Heads or tails refers to the two sides of a coin. When a decision must be made with two equally viable answers, or two people disagree and must find an equitable way to choose between two answers, a coin may be flipped. As one person tosses the coin in the air, the other person calls either heads or tails. Heads refers to the side of the coin with a person’s head on it. Tails refers to the opposite side, not because there is a tail on it, but because it is the opposite of heads.
Can’t make heads or tails of refers to something confusing, something not understandable. The phrase may have its beginnings all the way back in Ancient Rome, in a phrase used by Cicero, ne caput nec pedes which means neither head nor feet, referring to a state of confusion. The plural form, can’t make heads or tails of, is the American English form. British English trends toward a singular form, can’t make head or tail of.
Suppose we model the tournament by replacing basketball games with coin flips, except with coins that don’t land evenly heads or tails but rather are weighted to reflect each game’s actual odds. (UPI)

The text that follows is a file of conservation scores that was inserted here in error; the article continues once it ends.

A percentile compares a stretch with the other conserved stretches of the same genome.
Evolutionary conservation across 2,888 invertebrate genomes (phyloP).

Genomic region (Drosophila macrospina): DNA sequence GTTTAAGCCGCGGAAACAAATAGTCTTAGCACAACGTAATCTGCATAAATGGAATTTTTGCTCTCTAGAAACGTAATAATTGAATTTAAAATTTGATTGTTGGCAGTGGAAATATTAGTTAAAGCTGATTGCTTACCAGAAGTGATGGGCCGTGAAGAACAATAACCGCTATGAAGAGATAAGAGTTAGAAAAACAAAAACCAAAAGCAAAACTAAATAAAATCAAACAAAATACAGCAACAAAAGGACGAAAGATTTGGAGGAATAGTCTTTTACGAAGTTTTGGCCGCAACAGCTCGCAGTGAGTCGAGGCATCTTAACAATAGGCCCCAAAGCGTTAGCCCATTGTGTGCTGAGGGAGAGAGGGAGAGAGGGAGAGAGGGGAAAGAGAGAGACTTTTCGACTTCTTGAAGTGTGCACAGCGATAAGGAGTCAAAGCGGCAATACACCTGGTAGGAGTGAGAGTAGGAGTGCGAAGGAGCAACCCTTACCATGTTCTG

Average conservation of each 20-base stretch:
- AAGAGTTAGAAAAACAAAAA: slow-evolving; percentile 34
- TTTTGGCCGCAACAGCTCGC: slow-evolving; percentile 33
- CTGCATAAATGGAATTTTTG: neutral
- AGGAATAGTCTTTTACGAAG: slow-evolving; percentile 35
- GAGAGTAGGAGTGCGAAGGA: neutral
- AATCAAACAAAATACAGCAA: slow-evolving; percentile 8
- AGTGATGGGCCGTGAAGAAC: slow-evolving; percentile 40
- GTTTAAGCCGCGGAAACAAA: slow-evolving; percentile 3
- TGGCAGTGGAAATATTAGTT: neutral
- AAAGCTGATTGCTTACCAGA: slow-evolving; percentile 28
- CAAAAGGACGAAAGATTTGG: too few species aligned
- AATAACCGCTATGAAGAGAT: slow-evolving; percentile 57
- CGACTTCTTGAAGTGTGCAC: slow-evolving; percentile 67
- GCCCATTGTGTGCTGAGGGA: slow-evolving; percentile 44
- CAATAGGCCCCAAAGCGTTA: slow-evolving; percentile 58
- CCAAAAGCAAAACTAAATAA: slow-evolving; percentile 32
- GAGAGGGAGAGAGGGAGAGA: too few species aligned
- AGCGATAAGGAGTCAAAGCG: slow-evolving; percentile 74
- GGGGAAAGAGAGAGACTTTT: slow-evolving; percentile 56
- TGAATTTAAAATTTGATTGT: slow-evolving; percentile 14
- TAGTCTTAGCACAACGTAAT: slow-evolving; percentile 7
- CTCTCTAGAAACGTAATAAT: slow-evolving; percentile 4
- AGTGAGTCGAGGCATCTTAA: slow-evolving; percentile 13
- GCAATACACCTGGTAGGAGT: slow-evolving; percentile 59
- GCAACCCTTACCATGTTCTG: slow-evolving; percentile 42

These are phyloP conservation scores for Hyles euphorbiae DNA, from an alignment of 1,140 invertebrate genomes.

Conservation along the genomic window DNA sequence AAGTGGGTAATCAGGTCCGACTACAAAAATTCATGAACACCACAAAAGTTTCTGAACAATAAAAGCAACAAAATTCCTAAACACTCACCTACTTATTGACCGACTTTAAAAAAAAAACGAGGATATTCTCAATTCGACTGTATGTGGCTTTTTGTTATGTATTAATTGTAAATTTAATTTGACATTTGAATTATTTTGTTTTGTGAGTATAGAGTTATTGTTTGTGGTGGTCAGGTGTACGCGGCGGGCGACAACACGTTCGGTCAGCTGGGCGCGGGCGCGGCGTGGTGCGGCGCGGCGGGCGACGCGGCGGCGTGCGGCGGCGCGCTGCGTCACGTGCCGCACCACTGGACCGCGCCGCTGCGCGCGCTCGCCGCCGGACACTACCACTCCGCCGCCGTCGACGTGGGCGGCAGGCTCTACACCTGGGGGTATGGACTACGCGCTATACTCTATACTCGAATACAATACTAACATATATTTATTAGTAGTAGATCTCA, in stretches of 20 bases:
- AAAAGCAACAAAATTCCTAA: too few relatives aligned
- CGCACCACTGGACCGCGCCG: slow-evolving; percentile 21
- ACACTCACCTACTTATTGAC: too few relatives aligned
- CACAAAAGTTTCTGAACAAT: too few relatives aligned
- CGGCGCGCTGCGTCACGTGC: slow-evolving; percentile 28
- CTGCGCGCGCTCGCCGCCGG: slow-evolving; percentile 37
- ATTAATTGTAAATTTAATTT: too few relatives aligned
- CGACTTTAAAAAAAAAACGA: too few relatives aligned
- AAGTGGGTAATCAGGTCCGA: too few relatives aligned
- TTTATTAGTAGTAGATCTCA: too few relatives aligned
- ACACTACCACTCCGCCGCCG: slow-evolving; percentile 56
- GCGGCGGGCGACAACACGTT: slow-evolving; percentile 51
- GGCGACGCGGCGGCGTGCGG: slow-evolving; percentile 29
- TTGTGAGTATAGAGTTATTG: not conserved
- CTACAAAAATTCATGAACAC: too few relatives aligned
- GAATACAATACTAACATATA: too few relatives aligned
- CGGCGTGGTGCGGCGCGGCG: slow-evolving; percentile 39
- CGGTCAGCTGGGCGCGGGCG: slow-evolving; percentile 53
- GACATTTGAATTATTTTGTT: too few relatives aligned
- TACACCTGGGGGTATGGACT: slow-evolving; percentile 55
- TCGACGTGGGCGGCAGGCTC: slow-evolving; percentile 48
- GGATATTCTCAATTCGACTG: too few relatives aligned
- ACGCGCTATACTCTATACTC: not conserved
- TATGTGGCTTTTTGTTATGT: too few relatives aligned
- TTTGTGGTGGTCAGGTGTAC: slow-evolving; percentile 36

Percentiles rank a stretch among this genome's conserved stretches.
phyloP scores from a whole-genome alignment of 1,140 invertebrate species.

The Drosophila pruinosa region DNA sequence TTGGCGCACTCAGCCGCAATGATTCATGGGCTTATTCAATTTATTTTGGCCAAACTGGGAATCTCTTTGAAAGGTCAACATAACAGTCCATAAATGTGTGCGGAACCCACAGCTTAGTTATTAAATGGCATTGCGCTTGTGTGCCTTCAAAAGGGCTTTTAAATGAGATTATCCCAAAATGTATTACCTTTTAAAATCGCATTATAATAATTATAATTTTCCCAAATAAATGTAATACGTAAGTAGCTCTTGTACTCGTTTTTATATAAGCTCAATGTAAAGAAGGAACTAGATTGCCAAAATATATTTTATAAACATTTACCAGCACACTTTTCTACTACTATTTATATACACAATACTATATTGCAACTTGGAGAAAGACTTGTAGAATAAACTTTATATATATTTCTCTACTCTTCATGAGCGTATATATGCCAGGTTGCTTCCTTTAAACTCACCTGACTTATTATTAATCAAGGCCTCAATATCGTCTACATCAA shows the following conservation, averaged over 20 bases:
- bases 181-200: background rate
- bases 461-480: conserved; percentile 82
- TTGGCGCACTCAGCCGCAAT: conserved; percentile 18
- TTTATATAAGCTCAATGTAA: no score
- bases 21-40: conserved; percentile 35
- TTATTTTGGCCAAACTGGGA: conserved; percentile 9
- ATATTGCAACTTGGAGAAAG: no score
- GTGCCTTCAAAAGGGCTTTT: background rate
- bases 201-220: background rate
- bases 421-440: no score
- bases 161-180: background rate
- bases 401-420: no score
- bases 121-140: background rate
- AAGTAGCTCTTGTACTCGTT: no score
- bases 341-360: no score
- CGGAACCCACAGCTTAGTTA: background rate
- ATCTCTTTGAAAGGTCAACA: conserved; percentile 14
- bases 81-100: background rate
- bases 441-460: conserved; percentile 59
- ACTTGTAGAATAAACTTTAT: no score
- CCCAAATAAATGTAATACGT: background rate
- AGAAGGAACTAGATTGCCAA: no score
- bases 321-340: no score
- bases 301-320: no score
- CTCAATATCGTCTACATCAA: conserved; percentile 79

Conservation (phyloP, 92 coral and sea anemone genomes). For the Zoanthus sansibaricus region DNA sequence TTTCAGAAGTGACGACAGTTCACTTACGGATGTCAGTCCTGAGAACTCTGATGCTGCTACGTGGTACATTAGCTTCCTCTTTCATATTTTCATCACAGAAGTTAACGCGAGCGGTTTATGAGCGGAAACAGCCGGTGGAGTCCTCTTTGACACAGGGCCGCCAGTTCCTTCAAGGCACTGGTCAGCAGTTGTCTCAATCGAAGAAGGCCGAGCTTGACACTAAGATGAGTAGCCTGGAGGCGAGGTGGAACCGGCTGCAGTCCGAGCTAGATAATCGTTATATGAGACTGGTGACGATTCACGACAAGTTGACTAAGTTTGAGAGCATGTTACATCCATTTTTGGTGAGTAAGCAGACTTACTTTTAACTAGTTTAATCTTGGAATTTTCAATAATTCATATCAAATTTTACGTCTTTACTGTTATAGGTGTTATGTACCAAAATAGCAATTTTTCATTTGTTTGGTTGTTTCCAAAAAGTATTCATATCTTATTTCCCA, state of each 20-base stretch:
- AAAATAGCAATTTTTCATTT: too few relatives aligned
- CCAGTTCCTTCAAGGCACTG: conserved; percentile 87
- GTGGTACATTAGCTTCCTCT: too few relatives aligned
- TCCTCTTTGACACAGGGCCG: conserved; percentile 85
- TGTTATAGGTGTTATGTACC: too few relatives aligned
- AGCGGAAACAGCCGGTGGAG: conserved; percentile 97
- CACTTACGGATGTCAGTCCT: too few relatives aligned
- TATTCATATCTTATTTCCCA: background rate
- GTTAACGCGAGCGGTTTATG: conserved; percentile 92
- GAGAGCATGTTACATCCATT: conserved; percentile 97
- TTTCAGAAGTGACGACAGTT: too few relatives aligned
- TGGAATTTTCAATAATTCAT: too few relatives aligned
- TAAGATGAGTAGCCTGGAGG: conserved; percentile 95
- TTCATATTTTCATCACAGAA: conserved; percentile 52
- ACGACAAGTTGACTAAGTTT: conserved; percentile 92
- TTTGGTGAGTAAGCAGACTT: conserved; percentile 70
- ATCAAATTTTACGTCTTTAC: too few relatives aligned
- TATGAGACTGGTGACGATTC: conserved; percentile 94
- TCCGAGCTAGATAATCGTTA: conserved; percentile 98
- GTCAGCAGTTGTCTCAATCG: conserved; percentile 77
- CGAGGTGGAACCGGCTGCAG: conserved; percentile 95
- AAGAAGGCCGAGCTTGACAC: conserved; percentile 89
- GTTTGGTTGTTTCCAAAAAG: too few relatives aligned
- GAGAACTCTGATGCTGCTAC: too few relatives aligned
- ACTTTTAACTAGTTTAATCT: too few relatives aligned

It’s a classic tale of underdog vs shoe-in, and the best of guesses are may be no more accurate than calling heads or tails; it’s all up in the air. (The Decaturian)
“We couldn’t make heads or tails of what we were being told,” she said. (The Daily Breeze)
If you can’t make heads or tails of the list, simply turn off each gadget one by one (or just disable the gadget’s Wi-Fi ) to figure out what is what. (The Monroe News Star)
Many reporters, and a majority of South Koreans, could not make heads or tails of the commentators’ analysis. (The New York Times)
Want to know more idioms? Check out some others we covered: